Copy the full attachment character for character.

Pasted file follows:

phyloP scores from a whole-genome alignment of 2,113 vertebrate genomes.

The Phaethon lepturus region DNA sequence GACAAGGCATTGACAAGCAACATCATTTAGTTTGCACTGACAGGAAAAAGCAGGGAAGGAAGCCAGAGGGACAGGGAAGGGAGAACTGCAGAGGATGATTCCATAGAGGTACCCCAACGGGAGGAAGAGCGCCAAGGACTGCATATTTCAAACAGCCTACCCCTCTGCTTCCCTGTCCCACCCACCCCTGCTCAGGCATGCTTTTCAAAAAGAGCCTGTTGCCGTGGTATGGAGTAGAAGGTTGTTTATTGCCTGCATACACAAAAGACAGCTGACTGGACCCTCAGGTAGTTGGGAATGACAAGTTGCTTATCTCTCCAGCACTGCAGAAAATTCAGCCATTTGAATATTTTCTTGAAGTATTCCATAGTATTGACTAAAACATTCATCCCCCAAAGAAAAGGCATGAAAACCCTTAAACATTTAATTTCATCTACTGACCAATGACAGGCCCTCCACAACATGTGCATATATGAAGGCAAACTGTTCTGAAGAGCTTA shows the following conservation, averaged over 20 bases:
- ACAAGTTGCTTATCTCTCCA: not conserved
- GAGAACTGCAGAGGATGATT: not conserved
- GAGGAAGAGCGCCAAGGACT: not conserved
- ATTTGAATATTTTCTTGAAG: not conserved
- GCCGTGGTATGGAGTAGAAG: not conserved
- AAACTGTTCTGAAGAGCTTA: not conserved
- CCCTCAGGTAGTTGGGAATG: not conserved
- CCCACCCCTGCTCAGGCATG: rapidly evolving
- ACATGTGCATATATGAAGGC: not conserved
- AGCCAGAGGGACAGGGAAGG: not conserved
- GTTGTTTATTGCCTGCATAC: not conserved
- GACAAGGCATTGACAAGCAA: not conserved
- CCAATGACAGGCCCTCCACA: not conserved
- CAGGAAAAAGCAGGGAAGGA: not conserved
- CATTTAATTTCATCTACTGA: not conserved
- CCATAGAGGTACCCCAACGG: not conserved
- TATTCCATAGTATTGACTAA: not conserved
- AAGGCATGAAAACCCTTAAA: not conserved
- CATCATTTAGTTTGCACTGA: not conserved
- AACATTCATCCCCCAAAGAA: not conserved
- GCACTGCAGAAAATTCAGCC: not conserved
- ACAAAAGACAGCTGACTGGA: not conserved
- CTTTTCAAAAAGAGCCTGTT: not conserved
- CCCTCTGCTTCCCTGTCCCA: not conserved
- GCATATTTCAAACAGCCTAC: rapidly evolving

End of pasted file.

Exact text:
phyloP scores from a whole-genome alignment of 2,113 vertebrate genomes.

The Phaethon lepturus region DNA sequence GACAAGGCATTGACAAGCAACATCATTTAGTTTGCACTGACAGGAAAAAGCAGGGAAGGAAGCCAGAGGGACAGGGAAGGGAGAACTGCAGAGGATGATTCCATAGAGGTACCCCAACGGGAGGAAGAGCGCCAAGGACTGCATATTTCAAACAGCCTACCCCTCTGCTTCCCTGTCCCACCCACCCCTGCTCAGGCATGCTTTTCAAAAAGAGCCTGTTGCCGTGGTATGGAGTAGAAGGTTGTTTATTGCCTGCATACACAAAAGACAGCTGACTGGACCCTCAGGTAGTTGGGAATGACAAGTTGCTTATCTCTCCAGCACTGCAGAAAATTCAGCCATTTGAATATTTTCTTGAAGTATTCCATAGTATTGACTAAAACATTCATCCCCCAAAGAAAAGGCATGAAAACCCTTAAACATTTAATTTCATCTACTGACCAATGACAGGCCCTCCACAACATGTGCATATATGAAGGCAAACTGTTCTGAAGAGCTTA shows the following conservation, averaged over 20 bases:
- ACAAGTTGCTTATCTCTCCA: not conserved
- GAGAACTGCAGAGGATGATT: not conserved
- GAGGAAGAGCGCCAAGGACT: not conserved
- ATTTGAATATTTTCTTGAAG: not conserved
- GCCGTGGTATGGAGTAGAAG: not conserved
- AAACTGTTCTGAAGAGCTTA: not conserved
- CCCTCAGGTAGTTGGGAATG: not conserved
- CCCACCCCTGCTCAGGCATG: rapidly evolving
- ACATGTGCATATATGAAGGC: not conserved
- AGCCAGAGGGACAGGGAAGG: not conserved
- GTTGTTTATTGCCTGCATAC: not conserved
- GACAAGGCATTGACAAGCAA: not conserved
- CCAATGACAGGCCCTCCACA: not conserved
- CAGGAAAAAGCAGGGAAGGA: not conserved
- CATTTAATTTCATCTACTGA: not conserved
- CCATAGAGGTACCCCAACGG: not conserved
- TATTCCATAGTATTGACTAA: not conserved
- AAGGCATGAAAACCCTTAAA: not conserved
- CATCATTTAGTTTGCACTGA: not conserved
- AACATTCATCCCCCAAAGAA: not conserved
- GCACTGCAGAAAATTCAGCC: not conserved
- ACAAAAGACAGCTGACTGGA: not conserved
- CTTTTCAAAAAGAGCCTGTT: not conserved
- CCCTCTGCTTCCCTGTCCCA: not conserved
- GCATATTTCAAACAGCCTAC: rapidly evolving